Healthy Tip Of the Week (HTW): July 28

GHHEditor July 28th

Friday July 28th is World Hepatitis Day!

World Hepatitis Day (WHD) takes place every year on the 28th of this month and brings the world together to raise awareness about this disease that affects so many people. Here in Harlem, the disease has had a strong impact with. For more information on this day CLICK HERE 

Details about hepatitis:

Hepatitis is an inflammation of the liver. The condition can resolved spontaneously with or without specific treatmentor or it  can progress to fibrosis (scarring), chronic liver damage or liver cancer. Hepatitis is categorized by its severity into 5 categories which are Hepatitis A, Hepatitis B, Hepatitis C, Hepatitis D and Hepatitis E. For more details on the different types  CLICK HERE .

  • Viral hepatitis is one of the leading causes of death globally, accounting for 1.34 million deaths per year.
  • Together, hepatitis B virus and hepatitis C  cause 80% of liver cancer cases in the world.
  • For resources and job search in Harlem and throughout the city for those with Hepatitis, visit  HEREIn New York City there an organization that focused mainly on Hepatitis and that is HEP Free NYC; Hep Free NYC is a network made up of the NYC Hep B Coalition and NYC Hep C Task Force. The network brings together community based organizations, service providers, healthcare institutions, and others interested in viral hepatitis. For more information CLICK HERE
  • To obtain a free testing and to find a location near you throughout the city, visit: HERE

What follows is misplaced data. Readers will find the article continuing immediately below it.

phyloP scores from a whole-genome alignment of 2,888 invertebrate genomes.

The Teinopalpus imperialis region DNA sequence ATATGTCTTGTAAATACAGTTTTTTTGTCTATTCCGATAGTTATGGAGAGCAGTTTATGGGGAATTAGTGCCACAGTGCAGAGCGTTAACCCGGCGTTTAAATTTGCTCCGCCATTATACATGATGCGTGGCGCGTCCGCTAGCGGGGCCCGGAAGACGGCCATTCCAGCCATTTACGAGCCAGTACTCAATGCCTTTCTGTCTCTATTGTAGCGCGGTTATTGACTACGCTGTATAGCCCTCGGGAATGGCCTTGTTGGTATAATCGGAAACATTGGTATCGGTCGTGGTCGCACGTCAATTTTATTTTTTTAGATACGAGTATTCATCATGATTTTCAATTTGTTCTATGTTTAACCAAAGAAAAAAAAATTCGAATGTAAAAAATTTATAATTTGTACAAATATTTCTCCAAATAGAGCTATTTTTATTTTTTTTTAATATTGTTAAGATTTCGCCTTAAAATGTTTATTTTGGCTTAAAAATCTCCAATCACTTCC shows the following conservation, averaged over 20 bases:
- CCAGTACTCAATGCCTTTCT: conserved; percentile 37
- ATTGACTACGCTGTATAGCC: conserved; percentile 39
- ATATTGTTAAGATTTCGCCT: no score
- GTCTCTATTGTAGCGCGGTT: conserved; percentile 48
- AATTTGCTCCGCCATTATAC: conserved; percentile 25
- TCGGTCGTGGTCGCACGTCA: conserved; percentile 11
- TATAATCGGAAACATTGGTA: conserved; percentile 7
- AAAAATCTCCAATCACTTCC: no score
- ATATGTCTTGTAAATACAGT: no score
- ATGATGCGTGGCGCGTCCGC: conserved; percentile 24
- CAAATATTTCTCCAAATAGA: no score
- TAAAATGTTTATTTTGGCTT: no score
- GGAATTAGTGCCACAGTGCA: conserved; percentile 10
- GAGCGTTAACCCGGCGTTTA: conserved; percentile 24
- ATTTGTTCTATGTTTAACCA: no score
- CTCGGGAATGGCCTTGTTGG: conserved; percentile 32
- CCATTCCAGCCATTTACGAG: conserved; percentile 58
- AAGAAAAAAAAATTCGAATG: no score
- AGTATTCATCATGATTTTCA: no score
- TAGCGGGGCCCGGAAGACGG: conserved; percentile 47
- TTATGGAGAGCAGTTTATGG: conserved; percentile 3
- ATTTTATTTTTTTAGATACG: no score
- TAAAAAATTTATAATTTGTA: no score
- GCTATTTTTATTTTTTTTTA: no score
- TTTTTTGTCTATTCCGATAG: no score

More things to know and to be part of the movement sign up for the New York State Hepatitis C Elimination campaign by clicking HERE.  The New York State (NYS) Hepatitis C Elimination Campaign is a growing statewide effort of countless advocates and organizations dedicated to comprehensively addressing and eliminating hepatitis C

Local impact 

Here in New York City, the number and rate of people newly reported with chronic hepatitis C have decreased overall across the boroughs, specifically for men, people aged 40 to 59, Baby Boomers, and residents of high-poverty neighborhoods. However, East Harlem is one of the neighborhoods with the highest rate of newly reported cases of hepatitis C. In their annual Hepatitis B and C report, New York City Department of Health and Mental Hygiene reported that there were more than 96.3 cases of hepatitis C per 100,000 people in East Harlem, West Harlem and Central Harlem.

Let’s all celebrate staying healthy, if unsure about whether you have hepatitis get tested to protect yourself and others!

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